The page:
For purposes of Category 4, a U.S. person is defined more broadly than Categories 3 and 4 because some taxpayers may elect to be treated as U.S. taxpayers under IRC Sections 6013(g) and 6013(h). For this category, It includes:
1. A citizen or resident of the United States;
2. A nonresident alien for whom an election is in effect under IRC Section 6013(g) to be treated as a resident of the United States;
3. An individual for whom an election is in effect under IRC Section 6013(h), relating to nonresident aliens who become residents of the United States during the tax year and are married at the close of the tax year to a citizen or resident of the United States;
4. A domestic partnership;
5. A domestic corporation; and
6. An estate or trust that is not a foreign estate or trust defined in IRC Section 7701(a)(31).
There are exceptions, which are detailed further by C.F.R. Section 1.6038-2(d).
A U.S. person has control of a foreign corporation if, at any time during that person’s tax year, the corporation owns stock with:
1. More than 50% of the total combined voting power of all classes of stock of the foreign corporation entitled to vote or
2. More than 50% of the total value of shares of all classes of stock of the foreign corporation.
A person in control of a corporation that, in turn, owns more than 50% of the combined voting power, or the value, of all classes of stock of another corporation is also treated as being in control of such other corporation. For example, Corporation A owns 51% of the voting stock in Corporation B. Corporation B owns 51% of the voting stock in Corporation C. Corporation C owns 51% of the voting stock in Corporation D. Therefore, Corporation D is controlled by Corporation A. More details about the concept of control for this category can be found in C.F.R. Sections 1.6038-2(b) and (c).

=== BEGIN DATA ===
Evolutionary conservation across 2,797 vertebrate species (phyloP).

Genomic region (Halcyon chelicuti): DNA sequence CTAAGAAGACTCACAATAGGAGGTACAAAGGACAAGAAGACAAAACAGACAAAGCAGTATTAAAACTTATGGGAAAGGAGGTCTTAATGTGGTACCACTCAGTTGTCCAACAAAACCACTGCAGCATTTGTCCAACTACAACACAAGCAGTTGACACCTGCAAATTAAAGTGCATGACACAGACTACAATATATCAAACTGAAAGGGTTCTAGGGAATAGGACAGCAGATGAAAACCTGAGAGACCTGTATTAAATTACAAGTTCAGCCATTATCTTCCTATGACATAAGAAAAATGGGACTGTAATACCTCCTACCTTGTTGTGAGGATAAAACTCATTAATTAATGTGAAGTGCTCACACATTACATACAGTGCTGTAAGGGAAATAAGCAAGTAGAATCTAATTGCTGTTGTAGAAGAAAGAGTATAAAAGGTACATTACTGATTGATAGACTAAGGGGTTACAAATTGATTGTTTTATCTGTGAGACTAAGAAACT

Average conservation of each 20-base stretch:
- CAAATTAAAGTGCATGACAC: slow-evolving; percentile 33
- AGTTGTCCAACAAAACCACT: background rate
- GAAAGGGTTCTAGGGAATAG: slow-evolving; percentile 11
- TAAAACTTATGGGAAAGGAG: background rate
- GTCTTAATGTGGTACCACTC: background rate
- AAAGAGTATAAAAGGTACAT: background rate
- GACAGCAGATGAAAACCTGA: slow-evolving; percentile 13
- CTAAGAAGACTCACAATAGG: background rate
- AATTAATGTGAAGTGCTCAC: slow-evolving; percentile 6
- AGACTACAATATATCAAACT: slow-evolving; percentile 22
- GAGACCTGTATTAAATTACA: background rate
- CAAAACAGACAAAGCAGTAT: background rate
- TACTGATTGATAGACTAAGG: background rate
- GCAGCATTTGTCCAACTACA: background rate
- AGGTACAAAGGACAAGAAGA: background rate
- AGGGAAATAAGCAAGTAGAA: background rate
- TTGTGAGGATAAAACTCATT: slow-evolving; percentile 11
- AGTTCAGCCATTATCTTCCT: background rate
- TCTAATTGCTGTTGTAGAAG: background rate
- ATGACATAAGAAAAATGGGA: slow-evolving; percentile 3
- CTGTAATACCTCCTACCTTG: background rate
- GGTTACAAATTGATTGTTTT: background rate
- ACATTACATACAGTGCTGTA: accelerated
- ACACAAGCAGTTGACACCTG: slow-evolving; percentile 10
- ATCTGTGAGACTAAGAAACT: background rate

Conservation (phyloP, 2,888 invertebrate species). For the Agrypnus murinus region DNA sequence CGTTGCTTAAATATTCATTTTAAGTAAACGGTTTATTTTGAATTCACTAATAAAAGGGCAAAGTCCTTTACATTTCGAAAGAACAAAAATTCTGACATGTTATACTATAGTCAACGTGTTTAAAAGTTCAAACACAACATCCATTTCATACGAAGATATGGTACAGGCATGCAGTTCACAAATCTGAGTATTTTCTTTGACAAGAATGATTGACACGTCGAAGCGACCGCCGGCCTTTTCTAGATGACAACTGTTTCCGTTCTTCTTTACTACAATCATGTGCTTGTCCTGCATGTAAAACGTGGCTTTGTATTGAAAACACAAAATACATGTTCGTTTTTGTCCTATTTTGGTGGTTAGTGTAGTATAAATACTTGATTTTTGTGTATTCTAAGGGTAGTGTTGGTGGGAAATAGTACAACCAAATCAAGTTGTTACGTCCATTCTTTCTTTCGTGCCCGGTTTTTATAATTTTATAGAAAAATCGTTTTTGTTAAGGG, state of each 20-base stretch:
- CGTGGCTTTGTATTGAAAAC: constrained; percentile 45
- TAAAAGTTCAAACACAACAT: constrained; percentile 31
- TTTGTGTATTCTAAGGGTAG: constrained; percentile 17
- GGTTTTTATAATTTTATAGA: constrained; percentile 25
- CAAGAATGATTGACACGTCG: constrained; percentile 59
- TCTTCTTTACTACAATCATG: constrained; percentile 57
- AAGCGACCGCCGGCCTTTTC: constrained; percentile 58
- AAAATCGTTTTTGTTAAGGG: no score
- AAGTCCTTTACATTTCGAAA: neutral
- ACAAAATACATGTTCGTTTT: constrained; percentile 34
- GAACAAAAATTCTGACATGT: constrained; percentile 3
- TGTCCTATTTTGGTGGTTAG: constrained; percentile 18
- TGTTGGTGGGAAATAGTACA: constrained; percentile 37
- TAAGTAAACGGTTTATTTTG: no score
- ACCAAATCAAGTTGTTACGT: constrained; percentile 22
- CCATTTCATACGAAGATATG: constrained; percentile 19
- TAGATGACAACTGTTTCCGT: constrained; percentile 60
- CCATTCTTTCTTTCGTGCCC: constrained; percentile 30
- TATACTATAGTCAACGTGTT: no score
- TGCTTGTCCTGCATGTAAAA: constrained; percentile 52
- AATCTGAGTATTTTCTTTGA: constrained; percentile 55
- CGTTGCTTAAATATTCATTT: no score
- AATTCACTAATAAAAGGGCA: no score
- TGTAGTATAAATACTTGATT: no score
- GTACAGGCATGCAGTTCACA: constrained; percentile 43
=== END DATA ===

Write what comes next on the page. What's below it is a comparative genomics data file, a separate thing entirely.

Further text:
Category 5: U.S. Owner of Stock in a Controlled Foreign Corp. for 30 Days or More
A Category 5, Form 5471 filer includes a U.S. shareholder who owns stock in a foreign corporation that is a Controlled Foreign Corporation (CFC, defined below) for an uninterrupted period of 30 days or more during any tax year of the foreign corporation, and who owned that stock on the last day of that year.
For purposes of Category 5, a U.S. shareholder is a U.S. person who:
1. Owns (directly, indirectly, or constructively, within the meaning of IRC Sections 958(a) and (b) rules for determining stock ownership) 10% or more of the total combined voting power of all classes of voting stock of a CFC or
2. Owns (either directly or indirectly, within the meaning of IRC Section 958(a)) any stock of a CFC (as defined in IRC Sections 953(c)(1)(B) and 957(b)) that is also a captive insurance company.
The same four kinds of U.S. persons for Categories 2 and 3 are considered U.S. persons for the purposes of Category 5. However, exceptions to those required to file as Category 5 filers can be found in IRC Section 957(c).
A CFC is a foreign corporation that has U.S. shareholders that own (directly, indirectly, or constructively, within the meaning of IRC Sections 958(a) and (b)) on any day of the tax year of the foreign corporation, more than 50% of:
1. The total combined voting power of all classes of its voting stock or
2. The total value of the stock of the corporation.
$10,000 Penalties for Taxpayers in these Categories who Fail to File 5471
Every U.S. person in one of the four categories must file an informational return with their form 1040 each year. IRC Section 6038(a). A taxpayer who fails to comply with this informational filing requirement will be fined $10,000 for each year they fail to do so. IRC Sections 6038(b)(1); 6679. After having failed to file a 5471, an additional $10,000 penalty is incurred 90 days later for failing to fix the problem. IRC Section 6038(b)(2). Although there are limits to the maximum amounts of fines and reductions in IRC Sections 901 and 960 foreign tax credits, those credits may also be reduced by 10% for failing to file 5471 within 90 days of filing form 1040. IRC Section 6038(c).